Walner Diaz, 30 hails from San Simon, Morazan El Salvador, his home. He likes to: play guitar and work out. “I believe God has given me a profound desire to serve the poor in the Vincentian spirit.”
Cong Viet Le, 33 is from Greensboro, NC. He likes to: read, play and watch soccer, and prepare Vietnamese food for his brother seminarians! “I want to be priest, and to serve among the poor in the Vincentian way.”
James Muller, 25 comes from Stewartstown, PA. He likes to play soccer, work out, hang out with friends He also says “I feel that God is leading me down a path that will help me grow more deeply as a person.”
Scott Jakubowski comes to the Internal Seminary via the Province of the West. “I was happy with my career, but I could tell something was missing, I knew I needed to make a change.I gave up excellent pay, benefits and a career I loved (at NASA), but I knew that this was where God was calling me,” Scott says.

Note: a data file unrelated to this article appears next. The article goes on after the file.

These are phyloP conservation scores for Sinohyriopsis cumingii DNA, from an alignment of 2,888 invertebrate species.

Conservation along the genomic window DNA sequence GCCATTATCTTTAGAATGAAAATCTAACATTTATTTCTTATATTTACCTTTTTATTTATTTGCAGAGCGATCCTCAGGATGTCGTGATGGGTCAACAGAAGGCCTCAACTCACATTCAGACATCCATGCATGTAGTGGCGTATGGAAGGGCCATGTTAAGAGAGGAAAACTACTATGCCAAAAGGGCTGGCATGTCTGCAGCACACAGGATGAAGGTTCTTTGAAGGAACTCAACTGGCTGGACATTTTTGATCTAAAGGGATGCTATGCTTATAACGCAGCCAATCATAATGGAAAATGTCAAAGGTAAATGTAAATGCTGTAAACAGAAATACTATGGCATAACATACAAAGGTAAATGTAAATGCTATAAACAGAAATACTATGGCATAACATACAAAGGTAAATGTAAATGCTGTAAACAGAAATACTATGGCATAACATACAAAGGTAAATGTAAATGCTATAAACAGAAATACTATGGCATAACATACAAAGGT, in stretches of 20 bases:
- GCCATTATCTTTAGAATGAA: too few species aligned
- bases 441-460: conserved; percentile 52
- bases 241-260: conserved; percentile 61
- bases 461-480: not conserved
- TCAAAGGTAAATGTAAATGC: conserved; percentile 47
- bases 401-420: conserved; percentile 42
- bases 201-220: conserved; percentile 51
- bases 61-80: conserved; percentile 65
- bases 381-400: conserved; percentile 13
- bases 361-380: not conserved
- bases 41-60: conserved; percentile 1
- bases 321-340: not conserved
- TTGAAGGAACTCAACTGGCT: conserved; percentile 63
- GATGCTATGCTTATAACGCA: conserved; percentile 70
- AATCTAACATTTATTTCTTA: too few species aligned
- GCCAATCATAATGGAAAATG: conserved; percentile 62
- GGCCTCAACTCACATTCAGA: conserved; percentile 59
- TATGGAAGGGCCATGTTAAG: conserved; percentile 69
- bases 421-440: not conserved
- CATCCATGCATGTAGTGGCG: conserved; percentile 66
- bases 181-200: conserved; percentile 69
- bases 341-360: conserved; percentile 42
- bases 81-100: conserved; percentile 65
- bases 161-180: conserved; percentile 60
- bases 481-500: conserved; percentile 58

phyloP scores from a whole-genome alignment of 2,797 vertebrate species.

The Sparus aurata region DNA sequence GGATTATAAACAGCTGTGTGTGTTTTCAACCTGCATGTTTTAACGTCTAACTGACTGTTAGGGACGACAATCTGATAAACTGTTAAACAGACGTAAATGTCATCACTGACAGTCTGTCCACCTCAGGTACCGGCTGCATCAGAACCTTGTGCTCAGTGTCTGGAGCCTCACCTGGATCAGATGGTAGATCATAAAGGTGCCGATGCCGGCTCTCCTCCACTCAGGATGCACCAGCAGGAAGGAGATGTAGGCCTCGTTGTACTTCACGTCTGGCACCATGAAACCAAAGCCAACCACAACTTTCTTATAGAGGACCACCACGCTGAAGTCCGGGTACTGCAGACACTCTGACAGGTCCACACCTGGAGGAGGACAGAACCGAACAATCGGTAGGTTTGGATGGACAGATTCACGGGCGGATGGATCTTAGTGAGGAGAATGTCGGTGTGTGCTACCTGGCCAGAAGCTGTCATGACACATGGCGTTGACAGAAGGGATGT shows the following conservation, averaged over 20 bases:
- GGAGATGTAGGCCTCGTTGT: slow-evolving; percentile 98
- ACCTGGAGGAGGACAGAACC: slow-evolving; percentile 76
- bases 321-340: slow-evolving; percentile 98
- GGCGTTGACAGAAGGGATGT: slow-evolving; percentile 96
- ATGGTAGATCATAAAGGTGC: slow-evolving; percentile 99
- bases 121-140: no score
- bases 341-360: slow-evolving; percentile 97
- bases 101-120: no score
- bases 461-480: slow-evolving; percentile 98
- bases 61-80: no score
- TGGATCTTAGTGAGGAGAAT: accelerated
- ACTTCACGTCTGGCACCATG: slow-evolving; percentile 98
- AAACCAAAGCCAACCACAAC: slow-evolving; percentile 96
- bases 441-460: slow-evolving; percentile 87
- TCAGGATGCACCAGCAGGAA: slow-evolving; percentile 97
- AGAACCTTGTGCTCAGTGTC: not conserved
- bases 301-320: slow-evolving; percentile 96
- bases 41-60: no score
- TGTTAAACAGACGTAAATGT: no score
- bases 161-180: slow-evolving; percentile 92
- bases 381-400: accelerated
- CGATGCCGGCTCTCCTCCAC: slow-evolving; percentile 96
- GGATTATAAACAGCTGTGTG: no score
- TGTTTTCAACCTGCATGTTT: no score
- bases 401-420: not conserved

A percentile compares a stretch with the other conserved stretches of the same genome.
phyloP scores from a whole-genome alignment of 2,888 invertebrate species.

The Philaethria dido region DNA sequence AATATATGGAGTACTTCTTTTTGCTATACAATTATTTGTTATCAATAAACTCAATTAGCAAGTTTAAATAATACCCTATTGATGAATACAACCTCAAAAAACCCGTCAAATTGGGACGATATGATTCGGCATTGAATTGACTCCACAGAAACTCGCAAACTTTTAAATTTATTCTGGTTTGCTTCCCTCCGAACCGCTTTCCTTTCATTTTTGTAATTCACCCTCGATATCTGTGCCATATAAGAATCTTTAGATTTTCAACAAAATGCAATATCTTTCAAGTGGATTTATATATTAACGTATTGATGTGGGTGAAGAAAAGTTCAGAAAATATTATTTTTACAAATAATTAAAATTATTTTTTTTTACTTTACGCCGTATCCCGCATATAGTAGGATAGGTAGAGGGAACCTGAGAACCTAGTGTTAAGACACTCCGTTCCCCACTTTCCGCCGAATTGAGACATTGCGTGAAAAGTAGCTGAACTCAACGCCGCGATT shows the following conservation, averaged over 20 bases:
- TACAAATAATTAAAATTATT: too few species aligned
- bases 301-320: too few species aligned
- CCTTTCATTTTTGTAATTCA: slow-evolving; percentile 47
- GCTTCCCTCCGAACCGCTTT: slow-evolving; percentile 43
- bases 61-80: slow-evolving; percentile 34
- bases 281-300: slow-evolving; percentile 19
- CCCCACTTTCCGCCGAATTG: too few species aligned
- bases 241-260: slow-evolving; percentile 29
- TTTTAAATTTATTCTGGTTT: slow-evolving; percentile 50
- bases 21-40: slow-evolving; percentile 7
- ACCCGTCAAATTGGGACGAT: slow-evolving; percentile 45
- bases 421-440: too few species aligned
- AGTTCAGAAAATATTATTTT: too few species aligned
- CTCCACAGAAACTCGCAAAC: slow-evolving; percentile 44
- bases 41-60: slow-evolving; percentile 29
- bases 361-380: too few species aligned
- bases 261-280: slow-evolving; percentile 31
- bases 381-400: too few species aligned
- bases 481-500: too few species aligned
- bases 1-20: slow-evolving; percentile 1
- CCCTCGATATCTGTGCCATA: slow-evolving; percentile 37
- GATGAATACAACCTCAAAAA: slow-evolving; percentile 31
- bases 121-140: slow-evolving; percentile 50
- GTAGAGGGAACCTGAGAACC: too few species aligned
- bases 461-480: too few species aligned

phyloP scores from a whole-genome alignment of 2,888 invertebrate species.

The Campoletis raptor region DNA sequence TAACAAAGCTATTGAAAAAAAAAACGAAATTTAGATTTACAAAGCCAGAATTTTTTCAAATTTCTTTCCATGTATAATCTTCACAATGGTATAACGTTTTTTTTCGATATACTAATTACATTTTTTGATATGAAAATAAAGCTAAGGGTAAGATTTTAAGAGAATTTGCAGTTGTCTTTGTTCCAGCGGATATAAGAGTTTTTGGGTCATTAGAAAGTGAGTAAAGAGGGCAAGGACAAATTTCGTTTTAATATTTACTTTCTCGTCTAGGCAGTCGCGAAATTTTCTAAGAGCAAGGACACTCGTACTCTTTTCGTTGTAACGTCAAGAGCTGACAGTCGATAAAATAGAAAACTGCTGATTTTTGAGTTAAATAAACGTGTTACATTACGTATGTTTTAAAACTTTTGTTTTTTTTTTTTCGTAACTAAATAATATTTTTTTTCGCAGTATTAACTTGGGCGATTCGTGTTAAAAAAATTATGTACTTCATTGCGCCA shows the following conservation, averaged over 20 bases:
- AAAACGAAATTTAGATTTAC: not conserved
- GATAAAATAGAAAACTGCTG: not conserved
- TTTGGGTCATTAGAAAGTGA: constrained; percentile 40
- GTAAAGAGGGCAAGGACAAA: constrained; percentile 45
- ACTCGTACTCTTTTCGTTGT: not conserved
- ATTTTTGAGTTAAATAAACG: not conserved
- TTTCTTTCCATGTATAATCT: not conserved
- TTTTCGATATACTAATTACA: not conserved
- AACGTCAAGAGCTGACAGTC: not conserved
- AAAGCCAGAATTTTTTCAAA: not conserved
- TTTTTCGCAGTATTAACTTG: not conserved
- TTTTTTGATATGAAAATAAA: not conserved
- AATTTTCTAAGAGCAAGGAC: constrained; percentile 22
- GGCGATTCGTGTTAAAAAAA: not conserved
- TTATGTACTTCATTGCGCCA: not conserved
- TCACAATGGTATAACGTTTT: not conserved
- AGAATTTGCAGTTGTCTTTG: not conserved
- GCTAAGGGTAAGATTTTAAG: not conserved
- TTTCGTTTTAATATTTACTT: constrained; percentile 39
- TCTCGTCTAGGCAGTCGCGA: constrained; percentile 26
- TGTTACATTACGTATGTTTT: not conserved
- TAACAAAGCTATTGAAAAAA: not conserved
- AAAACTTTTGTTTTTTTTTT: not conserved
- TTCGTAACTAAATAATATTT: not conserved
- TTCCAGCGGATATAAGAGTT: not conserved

We welcome them to the Congregation of the Mission and this next phase in their formation.
In the words of our official documents, the Internal Seminary is a time:
• To begin to live in a wholehearted manner the life of a Vincentian Missionary; • To experience in Jesus Christ the reason and the impetus for one’s firm and unwavering dedication to the Mission; • To acquire a solid spiritual foundation that enables the individual to live the Vincentian vocation in a consistent and joyful manner; • To understand and to affirm the demands of the vows and the five virtues; • To make a decision to continue the formation process with the intention of committing oneself to the following of Jesus Christ, the evangelizer of the poor … and doing this for the whole of one’s life and as a member of the Congregation of the Mission.
Our official documents go on to speak of the characteristics and mission of the Congregation:
“St. Vincent did not wish the Congregation or its members to be “religious” (in the canonical sense), or bound by the obligations of monastic life, not even by the obligation to recite the Divine Office in common.
For St. Vincent, the spirituality of the Congregation, and life in community – as well as the pronouncing of the vows – were intended to serve the mission: “following Christ evangelizing the poor.”
Our internal seminary, therefore, provides seminarians with opportunities to experience and reflect upon the interplay of Christ-centeredness, prayer, life together, and dedicated service. They begin to live wholeheartedly the Vincentian way of being ‘contemplatives in action.'”